Gigabyte Osmium Aivia is easy on the fingers but not on the wrists
Gigabyte has finally stepped into the mechanical keyboard ring with a fully loaded Cherry MX gaming keyboard named the Osmium. Though the keyboard is stuffed with useful features, it has a few faults that prevent it from taking up permanent residence under our fingertips.
Osmium is actually an element in the platinum family that’s used in ballpoint pen tips.
The build quality is excellent, giving the Osmium a sturdy and well-made feel with crisp, responsive keys. We like the matte-black finish, as well, because it looks badass and repels fingerprints. The stars of the show are the Cherry MX Red switches that lie underneath the keys and are known for their quiet and smooth typing experience compared to their clickier Blue or Brown switch brethren.
The keys are backlit with bright-blue LEDs, the intensity of which can be easily adjusted via a rubber scroll wheel at the top of the keyboard. You can also depress the scroll wheel to turn off the backlighting, a handy feature if you and your rig are roommates. Adjacent to the backlighting wheel is a volume control wheel that allows you to adjust or turn off the volume on your headphones or speakers.
Five customizable macro buttons lie just above the F1–F5 keys for easy access, and are easily programmed with Gigabyte’s GHOST macro software. You can store up to 70 macros on the board’s 32K of onboard memory, so you can plug your keyboard into any computer and have your macros handy—a cool feature indeed, even if we're not sure we’d ever use it. You can also record up to five different macro profiles.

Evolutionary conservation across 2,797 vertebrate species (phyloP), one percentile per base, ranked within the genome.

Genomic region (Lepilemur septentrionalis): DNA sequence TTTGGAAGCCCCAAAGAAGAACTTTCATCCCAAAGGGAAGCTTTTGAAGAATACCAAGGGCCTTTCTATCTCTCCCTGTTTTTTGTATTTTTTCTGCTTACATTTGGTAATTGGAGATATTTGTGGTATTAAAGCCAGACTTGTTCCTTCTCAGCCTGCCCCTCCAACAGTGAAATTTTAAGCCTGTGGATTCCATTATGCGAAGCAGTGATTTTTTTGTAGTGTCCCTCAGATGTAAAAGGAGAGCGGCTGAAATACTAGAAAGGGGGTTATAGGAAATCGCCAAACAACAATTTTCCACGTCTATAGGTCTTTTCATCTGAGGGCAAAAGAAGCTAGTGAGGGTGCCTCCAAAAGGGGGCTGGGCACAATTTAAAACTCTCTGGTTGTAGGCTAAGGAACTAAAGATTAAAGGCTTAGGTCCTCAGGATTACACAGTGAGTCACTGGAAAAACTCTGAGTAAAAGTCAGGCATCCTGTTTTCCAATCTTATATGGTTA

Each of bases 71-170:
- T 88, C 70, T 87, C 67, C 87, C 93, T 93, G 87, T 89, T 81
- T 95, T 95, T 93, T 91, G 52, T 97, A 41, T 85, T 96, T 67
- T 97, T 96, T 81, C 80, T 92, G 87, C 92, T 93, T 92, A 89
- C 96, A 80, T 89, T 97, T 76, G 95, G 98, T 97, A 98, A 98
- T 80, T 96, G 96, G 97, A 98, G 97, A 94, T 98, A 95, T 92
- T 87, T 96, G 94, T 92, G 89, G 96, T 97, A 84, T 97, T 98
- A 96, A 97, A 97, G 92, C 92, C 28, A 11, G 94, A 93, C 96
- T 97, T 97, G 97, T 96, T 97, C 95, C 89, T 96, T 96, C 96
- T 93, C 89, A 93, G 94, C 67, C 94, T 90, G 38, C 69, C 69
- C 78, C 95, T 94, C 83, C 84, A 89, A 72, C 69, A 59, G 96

The Osmium features a detachable palm rest that’s almost as large as the keyboard itself, but we actually appreciated its full-size footprint. There is a problem, however, in that the palm rest is angled upward, so when the keyboard lays flat on your desk, the two parts are not flush, causing the keyboard to flex when you type, which we found annoying. However, when the keyboard was raised up via two sets of “legs” underneath it, the board and palm rest were as snug as a bug.
The Osmium is sprinkled with a few other features that gamers will appreciate, including a convenient USB 3.0 port on its right-hand side that’s useful for USB hard drives. Headset and microphone inputs are next to the USB port, which could cause problems if your USB stick is extra wide. The Windows key can be disabled, making it RTS friendly.
In the final tally, the Osmium is a full-featured keyboard with comfortable, responsive keys and a lot of useful tweaks for gamers. We didn’t like the flex that occurred when the keyboard was flat on our desk, but thankfully it was fixable by extending one set of the keyboard’s legs. The board is also a bit expensive at $130—the same price as our latest Dream Machine board, the Corsair K90. We prefer the K90, although it admittedly lacks inputs for headphones and USB 3.0. Still, we’ll take comfort over features any day.